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UMD Named Best Tutoring Program in the Nation

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UMD Named Best Tutoring Program in the Nation

What do students do when they are having trouble with accounting, chemistry or corporate finance? How about statistics, physics, French or Chinese? The UMD Tutoring Center supports all of these subjects and 105 more. They do so much, for so many, and they have been named the 2014 Most Outstanding Tutoring Program in the nation.

The Supportive Services Program Tutoring Center was recognized as the outstanding program of the year at the national conference of the Association for the Tutoring Profession (ATP) in March 2014 and UMD is celebrating.

The ATP award is given annually to “recognize the tutorial program that exemplifies excellence in training, scope of purpose and range of tutorial support to students within the academic setting.” In what was described by the ATP awards committee chair as the “most competitive field in the history of the awards,” the University of Minnesota Duluth was chosen as the top program in the country.

TUTORING CENTER ACTIVITY AT UMD
This school year, more than 200 qualified, trained tutors provided tutoring to primarily undergraduate students for the 112 courses. They delivered 15,000 tutorials through 10,000 hours of free services to UMD students. Additionally, program faculty and teaching assistants provided more than 1,500 contact hours of supplemental instruction, lower-division courses, and leadership training courses. Tutoring services are open and available to all of UMD’s 8,500 undergraduate students on a free, walk-in basis, 54 hours a week.

TUTORS REAP THE REWARDS
Paul Treuer, the Supportive Services Program interim director, notes that the tutors acquire skills, confidence, and analytical abilities by helping others. “They are challenged to know their subjects really well to be able to impart that knowledge,” he said.

UMD tutors agree, and they aren’t shy about the benefits they receive for helping others. When surveyed, the tutors say they communicate more clearly and effectively after working as a tutor. Their analytical abilities are heightened and many credit their tutoring experience with making them better public speakers. “Tutors are sought after being employers,” Treuer said.

UMD tutors aren’t paid. “Instead they earn credit for their work,” Jill Strand, an instructor in the Supportive Services Program. “They first take a two-credit tutoring training course, which includes providing three hours of tutoring one week.” In subsequent semesters, students who take one to two credits of a tutor practicum course can continue to tutor. “After they have used all for their credit options, many tutors stay on as volunteers,” said Strand.

Each year, hundreds of UMD students give high marks to the Tutoring Center. The students are grateful, but the tutors say they are rewarded as much, or more, than the students they help.

daniel gala
UMD junior Daniel Gala was also named runner-up for ATP’s Peer Tutor of the Year Award.
Read more.

A FORMER TUTOR SHARES HIS EXPERIENCE
Dr. Wade Kunat, a plastic surgeon with St. Luke’s Plastic Surgery Associates, credits his success to the UMD Tutoring Center. He tutored for two years before graduating from UMD with a biochemistry and molecular biology degree in 1995.

“I wouldn’t be where I am today without the UMD Tutoring Center,” said Kubat. “With Paul’s assistance, I realized that every individual learns new information in a different manner. It’s important to match the way you teach to the way the other person learns.” Kubat received a master’s degree in biochemistry at Texas A&M University and attended Kansas City University of Medicine and Biosciences medical school. He completed his internship, residency, and fellowship at the Philadelphia College of Osteopathic Medicine. “Every day in my practice I use the skills I learned as tutor. As a physician I need to have the ability to communicate complex information to different individuals’ learning styles on a daily basis. The tutoring center gave me the skill set and base that allows me to effectively communicate to my patients. I feel that I am a better physician because of this.”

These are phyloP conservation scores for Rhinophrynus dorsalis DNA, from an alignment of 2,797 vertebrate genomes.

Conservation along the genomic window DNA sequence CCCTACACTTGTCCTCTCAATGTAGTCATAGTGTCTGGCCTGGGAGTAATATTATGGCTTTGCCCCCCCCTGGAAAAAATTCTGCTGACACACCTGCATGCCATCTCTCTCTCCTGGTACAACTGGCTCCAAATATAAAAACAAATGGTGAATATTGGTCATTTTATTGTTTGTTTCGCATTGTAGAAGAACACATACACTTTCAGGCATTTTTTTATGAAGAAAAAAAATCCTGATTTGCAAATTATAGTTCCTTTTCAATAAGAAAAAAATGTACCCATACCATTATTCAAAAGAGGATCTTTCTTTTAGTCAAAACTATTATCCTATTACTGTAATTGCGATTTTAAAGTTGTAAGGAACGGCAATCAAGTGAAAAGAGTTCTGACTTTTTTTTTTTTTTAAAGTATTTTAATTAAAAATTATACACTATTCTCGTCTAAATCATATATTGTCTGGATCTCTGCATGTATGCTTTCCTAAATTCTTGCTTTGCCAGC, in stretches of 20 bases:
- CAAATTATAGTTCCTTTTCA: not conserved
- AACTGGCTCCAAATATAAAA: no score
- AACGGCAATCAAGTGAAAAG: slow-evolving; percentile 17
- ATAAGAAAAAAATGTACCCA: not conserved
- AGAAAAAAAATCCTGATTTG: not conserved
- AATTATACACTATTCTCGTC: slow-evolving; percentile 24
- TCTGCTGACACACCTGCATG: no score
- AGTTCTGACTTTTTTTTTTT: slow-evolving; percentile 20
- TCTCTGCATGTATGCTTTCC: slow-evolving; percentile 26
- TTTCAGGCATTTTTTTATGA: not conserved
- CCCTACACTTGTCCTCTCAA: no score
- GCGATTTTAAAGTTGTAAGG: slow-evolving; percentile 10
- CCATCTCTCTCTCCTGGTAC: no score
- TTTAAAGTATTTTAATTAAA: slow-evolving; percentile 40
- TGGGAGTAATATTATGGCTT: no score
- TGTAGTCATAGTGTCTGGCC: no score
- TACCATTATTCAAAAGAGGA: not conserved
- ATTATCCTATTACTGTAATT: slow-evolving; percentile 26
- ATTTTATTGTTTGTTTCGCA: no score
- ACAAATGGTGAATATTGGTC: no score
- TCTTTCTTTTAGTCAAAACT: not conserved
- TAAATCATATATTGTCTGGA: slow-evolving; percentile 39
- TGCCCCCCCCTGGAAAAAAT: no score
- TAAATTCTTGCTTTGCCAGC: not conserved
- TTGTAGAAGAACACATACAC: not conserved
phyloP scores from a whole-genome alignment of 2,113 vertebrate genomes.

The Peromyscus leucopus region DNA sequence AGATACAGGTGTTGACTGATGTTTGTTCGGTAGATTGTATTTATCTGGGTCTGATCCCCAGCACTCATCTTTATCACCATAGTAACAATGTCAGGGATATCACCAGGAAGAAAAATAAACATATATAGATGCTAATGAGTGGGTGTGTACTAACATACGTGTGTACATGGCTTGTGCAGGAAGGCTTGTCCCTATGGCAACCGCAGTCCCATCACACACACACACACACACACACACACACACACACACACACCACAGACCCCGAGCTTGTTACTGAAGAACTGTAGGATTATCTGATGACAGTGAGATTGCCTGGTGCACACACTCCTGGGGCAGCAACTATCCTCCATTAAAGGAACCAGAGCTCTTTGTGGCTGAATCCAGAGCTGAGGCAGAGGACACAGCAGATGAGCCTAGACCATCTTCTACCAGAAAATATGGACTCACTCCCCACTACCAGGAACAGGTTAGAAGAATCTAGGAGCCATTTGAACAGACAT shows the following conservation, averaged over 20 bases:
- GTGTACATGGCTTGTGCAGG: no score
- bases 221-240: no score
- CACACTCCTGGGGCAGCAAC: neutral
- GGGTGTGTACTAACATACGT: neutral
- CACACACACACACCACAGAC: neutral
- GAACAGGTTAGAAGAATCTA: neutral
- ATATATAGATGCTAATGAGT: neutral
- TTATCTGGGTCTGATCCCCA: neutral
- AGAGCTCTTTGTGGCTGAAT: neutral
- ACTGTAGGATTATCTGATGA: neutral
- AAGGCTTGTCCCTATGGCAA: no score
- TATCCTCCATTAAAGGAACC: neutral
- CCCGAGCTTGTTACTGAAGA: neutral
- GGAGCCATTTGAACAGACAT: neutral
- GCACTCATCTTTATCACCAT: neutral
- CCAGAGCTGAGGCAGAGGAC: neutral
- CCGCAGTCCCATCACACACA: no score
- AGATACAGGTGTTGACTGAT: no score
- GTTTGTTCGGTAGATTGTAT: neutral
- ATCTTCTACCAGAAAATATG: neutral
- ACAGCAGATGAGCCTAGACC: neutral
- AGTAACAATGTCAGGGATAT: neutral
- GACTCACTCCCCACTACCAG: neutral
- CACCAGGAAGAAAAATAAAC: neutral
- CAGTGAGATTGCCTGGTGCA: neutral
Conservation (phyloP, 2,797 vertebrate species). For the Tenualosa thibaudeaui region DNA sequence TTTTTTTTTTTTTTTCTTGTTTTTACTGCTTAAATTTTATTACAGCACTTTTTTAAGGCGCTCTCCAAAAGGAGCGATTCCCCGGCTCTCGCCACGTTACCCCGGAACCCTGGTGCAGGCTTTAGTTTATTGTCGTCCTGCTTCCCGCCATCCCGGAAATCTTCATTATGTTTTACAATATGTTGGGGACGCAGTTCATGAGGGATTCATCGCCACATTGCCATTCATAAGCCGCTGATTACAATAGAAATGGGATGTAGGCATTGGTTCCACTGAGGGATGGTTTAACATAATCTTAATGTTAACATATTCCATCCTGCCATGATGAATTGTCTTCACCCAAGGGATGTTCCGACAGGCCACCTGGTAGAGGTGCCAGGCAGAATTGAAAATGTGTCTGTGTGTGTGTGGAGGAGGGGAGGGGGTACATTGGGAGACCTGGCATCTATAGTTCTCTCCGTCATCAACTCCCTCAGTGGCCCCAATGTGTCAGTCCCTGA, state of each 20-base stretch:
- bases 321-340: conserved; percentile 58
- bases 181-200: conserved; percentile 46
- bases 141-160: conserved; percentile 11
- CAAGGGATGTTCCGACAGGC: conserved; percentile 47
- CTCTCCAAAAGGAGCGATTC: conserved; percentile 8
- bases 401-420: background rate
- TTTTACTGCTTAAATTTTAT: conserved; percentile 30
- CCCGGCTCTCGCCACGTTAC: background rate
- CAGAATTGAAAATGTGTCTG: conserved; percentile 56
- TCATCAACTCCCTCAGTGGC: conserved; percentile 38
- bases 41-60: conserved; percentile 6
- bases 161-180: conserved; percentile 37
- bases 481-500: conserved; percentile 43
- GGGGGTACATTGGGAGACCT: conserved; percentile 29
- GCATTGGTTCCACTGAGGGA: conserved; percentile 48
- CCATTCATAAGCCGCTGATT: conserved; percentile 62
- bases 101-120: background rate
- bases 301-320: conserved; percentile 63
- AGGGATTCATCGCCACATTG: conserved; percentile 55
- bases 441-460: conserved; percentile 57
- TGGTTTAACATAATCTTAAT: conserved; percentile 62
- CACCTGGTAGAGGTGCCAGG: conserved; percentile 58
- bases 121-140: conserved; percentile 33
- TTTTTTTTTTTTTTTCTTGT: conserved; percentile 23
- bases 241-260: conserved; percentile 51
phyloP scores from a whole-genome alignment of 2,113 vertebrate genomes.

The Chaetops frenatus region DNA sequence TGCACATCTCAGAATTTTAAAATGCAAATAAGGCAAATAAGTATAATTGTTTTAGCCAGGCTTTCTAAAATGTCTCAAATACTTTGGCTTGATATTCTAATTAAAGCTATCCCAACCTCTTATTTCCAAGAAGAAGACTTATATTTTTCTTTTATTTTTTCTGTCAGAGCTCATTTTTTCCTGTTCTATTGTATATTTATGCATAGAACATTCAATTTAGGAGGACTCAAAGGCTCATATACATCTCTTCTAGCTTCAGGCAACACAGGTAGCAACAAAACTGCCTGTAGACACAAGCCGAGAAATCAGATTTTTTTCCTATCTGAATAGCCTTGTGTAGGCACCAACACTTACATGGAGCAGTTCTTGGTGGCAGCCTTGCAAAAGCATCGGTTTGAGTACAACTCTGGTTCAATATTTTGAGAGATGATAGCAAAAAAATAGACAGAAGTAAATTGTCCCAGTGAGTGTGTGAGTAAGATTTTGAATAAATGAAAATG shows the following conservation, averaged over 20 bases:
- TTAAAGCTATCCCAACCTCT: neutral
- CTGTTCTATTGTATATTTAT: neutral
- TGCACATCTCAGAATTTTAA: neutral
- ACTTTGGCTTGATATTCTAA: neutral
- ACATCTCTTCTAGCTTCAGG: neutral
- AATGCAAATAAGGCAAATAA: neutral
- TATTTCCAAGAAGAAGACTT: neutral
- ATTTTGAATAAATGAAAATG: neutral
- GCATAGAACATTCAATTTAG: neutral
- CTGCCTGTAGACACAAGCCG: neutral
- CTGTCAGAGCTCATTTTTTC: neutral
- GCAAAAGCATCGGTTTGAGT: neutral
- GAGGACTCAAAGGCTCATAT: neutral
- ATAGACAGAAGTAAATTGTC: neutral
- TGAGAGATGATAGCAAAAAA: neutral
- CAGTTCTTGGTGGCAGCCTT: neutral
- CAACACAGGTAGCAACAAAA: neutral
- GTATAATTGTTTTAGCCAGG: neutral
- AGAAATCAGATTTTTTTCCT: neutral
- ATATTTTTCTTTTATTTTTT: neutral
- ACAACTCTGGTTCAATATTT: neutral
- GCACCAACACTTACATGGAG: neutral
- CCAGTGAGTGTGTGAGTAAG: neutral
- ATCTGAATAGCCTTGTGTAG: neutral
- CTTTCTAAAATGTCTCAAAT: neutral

AWARDS AND ACCOLADES
Over the years, SSP and its tutoring program have earned a variety of awards and recognitions. In 1992, Minnesota’s governor Arne Carlson awarded SSP’s tutoring program with one of Minnesota’s Ten Best Idea Awards. In 2003, UMD’s Tutoring Center was recognized as a “best practice” by the Minnesota Council for Quality, an honor afforded to only a few, select programs or businesses across the country. Tutoring Center coordinators Mary Duff and Claudia Martin, won Outstanding Service Awards for continuous service – the highest honor a staff member can earn at UMD. In 1998, Dr. Martha Maxwell from the University of California, Berkeley, and a national tutoring guru, completed an external review of UMD’s tutoring program and stated, “No other program has offered 100,000 tutoring programs in 10 years by voluntary, unpaid tutors – and I doubt that any can beat that record.” UMD actually beats its own record: 300,000 tutorials were completed by the spring of 2013 — 200,000 more tutorials in 15 years’ time! Between 1994 and 2013, 1,624 tutoring certifications have been conferred.

THE NETWORK OF SUPPORT
The support for student learning at UMD casts a wide net. Supportive Services Program developed UMD’s first Introduction to College Learning (Freshman Seminar) course in the early 1990’s as a response to the need to improve first year retention rates. In Fall 2013, a Learning Commons was established, complete with a writing enter, a multi-media center and a research and inforamtion center.

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Article written by Cheryl Reitan in UMD’s External Affairs Department.

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